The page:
The lack of clarity is severely damaging to the industry as it undermines consumer confidence. No further detail has been published for weddings from 17th May onwards, which is unacceptable for an industry reliant on longer lead times. Members of the public are also mobilising as this week, a bride’s Change.org petition on behalf of engaged couples which asks the UK government to “Unlock Our Future” has gathered over 1000 signatures in just 48 hours. Supporters of this petition are asking for “fairness, clarity and a commitment to full reopening of normal weddings by 21st June 2021 at the latest.”
Unfortunately, it is largely women suffering from the Government’s oversight. Jessie Westwood, co-founder of What About Weddings and an independent wedding planner at Studio Sorores Ltd, highlights how women in the wedding industry have been constantly overlooked by the Government and why the wedding industry’s potential needs to be unlocked by the Government:
“The wedding industry provides highly skilled, well paid and flexible employment opportunities for many women. However, it is clear that the Government has not given enough thought to the challenges that many women have faced during the pandemic, especially those that are self-employed and have childcare responsibilities.
The Government must now recognise that it needs to work more closely with female-led industries, prioritise them by giving them adequate financial support and allow them to go back to work. Businesses in the sector are ready to bounce back as soon as possible to help recovery of the economy, and thousands of couples are eager to wed so they can move forward with their lives.
However, this can only be done if the Government gives the wedding sector parity and support.”
Letter to The Secretary of State
26th March 2021
Dear Secretary of State,
Unlock the Future of the Wedding Industry
We are writing to you as a group of businesses, organisations and individuals working in and supporting the wedding sector from across the UK. It is now one year on since the closure of the industry and our ask as we enter this sombre milestone is simple – our talented industry wants to unlock our future and get back to doing what we do best.
The industry has a critical role to play in the UK’s coronavirus recovery. It goes beyond the industry’s £14.7 billion contribution to the economy, as marriage and civil partnerships are often the key to unlocking growth industries such as home buying and increased longer term investments in assets. The road to recovery requires an economic stimulus, and the stability of marriage and civil partnerships encourages increased spending. However, this can only happen if the Government proactively prioritises the wedding industry as one of the hardest hit sectors, and provides us with immediate parity, clarity and support.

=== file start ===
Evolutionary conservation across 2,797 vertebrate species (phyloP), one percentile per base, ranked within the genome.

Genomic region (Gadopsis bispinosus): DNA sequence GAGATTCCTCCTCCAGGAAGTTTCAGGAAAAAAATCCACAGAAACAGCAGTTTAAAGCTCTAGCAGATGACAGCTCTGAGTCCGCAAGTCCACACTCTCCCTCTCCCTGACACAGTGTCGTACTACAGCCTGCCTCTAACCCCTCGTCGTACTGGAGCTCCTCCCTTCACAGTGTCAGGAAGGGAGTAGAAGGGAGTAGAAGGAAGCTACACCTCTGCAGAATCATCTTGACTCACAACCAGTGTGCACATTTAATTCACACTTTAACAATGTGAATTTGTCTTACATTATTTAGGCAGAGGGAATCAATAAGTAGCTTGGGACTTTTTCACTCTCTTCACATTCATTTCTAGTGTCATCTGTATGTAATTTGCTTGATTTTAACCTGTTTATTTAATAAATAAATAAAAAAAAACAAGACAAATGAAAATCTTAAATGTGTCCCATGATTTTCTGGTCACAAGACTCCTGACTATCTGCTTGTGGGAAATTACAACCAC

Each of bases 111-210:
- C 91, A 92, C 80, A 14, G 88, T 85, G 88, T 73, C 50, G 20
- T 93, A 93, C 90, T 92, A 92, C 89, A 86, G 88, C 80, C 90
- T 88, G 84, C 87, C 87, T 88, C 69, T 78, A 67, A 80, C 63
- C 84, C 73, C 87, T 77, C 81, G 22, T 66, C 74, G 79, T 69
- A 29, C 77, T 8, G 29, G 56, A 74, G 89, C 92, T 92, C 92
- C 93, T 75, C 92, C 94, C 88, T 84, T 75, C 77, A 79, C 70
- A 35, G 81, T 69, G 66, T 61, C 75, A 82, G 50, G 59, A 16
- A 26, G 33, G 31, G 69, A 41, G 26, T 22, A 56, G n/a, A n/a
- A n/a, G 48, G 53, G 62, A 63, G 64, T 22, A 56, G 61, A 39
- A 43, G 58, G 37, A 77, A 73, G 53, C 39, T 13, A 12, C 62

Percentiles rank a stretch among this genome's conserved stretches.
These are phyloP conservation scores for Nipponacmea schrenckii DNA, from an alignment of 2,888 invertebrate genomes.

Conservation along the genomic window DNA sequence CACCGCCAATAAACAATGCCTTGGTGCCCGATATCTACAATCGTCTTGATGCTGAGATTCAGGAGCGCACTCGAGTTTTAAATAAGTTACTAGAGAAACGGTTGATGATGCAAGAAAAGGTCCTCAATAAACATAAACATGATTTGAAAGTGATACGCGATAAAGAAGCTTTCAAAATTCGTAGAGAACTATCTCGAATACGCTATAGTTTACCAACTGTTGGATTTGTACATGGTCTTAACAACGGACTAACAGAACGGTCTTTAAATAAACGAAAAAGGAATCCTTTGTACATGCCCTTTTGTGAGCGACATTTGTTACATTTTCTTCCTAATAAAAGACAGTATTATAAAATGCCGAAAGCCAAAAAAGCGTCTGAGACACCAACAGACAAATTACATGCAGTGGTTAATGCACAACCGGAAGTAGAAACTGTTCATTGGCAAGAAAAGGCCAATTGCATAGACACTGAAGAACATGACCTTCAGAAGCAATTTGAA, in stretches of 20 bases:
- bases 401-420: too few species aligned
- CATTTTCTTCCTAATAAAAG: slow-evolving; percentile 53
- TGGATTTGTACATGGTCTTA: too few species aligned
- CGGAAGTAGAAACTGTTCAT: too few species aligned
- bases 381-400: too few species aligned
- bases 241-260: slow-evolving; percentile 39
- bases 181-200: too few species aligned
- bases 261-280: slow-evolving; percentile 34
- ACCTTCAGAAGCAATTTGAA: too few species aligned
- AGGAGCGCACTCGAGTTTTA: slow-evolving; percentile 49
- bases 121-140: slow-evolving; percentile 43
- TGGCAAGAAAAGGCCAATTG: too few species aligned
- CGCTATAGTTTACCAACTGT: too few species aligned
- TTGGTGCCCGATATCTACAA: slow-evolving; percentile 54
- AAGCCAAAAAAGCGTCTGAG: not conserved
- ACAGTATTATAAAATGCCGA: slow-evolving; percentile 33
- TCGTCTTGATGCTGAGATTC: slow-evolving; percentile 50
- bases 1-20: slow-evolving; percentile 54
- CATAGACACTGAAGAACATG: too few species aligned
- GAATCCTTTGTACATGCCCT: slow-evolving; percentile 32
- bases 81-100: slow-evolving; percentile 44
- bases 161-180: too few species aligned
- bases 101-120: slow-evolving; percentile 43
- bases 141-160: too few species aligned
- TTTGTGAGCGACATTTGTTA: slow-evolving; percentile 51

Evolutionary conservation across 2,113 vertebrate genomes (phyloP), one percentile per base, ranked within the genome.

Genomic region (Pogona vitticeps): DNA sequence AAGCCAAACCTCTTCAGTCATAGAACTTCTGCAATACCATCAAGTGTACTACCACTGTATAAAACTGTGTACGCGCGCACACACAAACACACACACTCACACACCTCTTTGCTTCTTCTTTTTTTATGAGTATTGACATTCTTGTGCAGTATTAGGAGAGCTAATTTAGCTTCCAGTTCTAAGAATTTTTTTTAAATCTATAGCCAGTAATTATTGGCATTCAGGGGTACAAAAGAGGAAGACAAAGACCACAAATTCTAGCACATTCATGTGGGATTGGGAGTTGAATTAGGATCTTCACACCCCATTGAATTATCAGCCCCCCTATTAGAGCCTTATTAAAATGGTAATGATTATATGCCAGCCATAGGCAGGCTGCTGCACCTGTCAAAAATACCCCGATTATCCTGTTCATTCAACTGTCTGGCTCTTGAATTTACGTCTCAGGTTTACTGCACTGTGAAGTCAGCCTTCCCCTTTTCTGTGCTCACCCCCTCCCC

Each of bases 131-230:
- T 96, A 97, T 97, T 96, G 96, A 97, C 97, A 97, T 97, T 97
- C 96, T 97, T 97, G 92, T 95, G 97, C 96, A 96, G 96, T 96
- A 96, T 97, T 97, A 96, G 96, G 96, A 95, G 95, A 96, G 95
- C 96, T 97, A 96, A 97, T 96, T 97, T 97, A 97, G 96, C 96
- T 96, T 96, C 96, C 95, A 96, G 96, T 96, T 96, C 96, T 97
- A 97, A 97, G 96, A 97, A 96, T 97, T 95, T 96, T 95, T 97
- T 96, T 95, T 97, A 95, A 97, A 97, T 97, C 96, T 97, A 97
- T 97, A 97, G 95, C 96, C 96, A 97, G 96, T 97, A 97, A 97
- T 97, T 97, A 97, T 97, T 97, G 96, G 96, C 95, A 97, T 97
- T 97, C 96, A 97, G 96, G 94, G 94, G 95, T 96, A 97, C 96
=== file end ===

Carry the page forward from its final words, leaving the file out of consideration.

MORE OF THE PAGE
Parity for wedding businesses and couples
The wedding industry has thus far not been given parity with other similar sectors such as hospitality and live events. The Government must understand that restrictions on weddings allowing for only 6, 15 and 30 attendees means the vast majority of the sector will not be able to operate in a financially viable way. Meanwhile, the roadmap permits pubs to have marquees erected in pub gardens and social distancing based on capacity, other live events with 1,000 attendees are permitted indoors and 10,000 attendees outdoors from May, whilst the wedding sector has not even been considered for being able to host weddings with numbers above 30 in any setting. The contrast in treatment with other sectors is of serious concern, and weddings must be able to host larger numbers.
This concern about the lack of fair treatment increases further when we consider that the wedding sector is proudly female led, with 80% of businesses owned by women. Many in the industry have childcare responsibilities who are able to work flexibly through their own successful businesses, which are located across urban and rural areas in every constituency, employing others and offering excellent opportunities for career progression. The Government should look to invest in those businesses with solutions to issues facing women in work and that are ahead of the game on women in the workplace. Instead, it is evident that male-led sectors have been prioritised, such as sporting events, whilst female led sectors are being pushed to the back of the queue. We also know that women have been far more impacted by the pandemic as the recent ONS report detailed. The Government has an opportunity to put this right by adequately supporting and allowing women-led sectors back to work.